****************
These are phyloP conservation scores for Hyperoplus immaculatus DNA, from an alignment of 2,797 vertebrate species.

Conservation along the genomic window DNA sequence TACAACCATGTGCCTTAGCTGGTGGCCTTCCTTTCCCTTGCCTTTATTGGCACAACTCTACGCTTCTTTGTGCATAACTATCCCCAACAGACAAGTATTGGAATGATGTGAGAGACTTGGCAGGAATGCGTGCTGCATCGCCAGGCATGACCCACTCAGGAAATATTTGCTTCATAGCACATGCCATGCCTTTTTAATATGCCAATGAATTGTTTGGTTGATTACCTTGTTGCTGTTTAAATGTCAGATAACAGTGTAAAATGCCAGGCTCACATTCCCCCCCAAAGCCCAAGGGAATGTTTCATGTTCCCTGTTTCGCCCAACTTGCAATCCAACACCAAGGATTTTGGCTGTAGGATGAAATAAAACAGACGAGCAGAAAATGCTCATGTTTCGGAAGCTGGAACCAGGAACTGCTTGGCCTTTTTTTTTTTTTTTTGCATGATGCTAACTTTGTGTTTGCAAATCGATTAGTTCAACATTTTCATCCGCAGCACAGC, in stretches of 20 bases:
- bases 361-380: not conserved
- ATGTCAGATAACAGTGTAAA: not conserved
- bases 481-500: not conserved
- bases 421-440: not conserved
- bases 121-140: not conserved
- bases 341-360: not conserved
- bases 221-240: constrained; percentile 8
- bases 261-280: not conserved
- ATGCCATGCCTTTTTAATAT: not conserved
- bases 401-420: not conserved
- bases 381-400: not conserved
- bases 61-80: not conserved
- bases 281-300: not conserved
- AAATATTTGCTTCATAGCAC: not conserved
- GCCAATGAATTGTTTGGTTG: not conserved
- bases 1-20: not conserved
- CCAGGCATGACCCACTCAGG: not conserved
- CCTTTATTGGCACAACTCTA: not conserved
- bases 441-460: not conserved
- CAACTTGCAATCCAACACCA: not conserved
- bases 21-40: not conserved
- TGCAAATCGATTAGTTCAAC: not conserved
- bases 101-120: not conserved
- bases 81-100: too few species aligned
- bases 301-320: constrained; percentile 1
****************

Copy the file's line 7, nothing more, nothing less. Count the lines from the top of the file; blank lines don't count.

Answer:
- bases 121-140: not conserved